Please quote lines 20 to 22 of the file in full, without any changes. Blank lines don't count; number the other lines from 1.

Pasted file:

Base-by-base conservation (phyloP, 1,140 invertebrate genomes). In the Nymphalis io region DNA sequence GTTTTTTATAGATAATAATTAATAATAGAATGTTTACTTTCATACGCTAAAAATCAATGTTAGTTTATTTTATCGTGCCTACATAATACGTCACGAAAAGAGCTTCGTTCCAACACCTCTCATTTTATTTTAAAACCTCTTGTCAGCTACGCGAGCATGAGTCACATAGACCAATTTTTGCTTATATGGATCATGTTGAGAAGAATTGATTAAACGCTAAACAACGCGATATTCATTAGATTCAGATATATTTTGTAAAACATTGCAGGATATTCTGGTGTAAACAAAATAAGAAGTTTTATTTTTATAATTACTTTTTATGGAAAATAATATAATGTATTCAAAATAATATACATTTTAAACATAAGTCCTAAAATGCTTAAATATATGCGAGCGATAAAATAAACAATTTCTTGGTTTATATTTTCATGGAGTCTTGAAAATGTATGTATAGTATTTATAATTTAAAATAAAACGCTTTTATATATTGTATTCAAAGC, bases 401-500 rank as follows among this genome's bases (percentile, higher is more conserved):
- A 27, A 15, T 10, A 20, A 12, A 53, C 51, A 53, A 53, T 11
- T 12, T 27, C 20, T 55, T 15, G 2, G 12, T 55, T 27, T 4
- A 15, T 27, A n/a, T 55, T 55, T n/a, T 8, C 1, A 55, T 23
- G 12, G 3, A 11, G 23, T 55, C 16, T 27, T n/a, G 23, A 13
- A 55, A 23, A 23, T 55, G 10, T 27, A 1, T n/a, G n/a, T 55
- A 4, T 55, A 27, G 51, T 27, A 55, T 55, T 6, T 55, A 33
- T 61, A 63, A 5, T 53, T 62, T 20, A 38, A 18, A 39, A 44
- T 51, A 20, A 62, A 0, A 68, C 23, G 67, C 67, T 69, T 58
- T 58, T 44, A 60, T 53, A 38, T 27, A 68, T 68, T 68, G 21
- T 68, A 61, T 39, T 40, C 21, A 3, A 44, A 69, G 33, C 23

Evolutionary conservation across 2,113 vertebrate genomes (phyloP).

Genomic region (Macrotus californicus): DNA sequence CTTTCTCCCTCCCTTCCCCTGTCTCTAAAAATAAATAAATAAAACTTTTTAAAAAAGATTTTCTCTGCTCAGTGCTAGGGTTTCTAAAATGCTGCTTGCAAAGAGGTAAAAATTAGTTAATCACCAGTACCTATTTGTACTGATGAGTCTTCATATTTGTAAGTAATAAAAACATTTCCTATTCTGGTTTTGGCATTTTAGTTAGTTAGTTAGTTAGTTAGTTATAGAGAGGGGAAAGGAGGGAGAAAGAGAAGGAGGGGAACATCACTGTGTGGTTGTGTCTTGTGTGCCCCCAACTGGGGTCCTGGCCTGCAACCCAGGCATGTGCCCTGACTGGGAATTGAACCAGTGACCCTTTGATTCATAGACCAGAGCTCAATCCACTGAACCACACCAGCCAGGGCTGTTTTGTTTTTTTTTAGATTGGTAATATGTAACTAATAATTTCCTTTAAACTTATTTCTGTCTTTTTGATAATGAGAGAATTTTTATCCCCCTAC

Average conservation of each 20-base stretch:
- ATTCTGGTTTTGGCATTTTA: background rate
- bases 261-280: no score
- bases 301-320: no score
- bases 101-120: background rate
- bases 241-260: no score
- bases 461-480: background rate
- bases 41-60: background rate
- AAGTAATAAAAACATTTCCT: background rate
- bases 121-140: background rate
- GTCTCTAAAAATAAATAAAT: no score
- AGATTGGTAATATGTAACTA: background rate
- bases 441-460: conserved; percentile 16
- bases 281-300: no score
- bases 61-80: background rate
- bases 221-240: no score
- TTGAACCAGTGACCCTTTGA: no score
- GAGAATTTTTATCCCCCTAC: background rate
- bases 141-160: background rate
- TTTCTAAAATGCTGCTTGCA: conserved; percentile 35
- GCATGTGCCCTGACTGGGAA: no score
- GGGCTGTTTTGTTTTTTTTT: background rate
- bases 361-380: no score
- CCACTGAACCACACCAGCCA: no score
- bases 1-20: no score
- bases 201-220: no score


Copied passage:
- bases 461-480: background rate
- bases 41-60: background rate
- AAGTAATAAAAACATTTCCT: background rate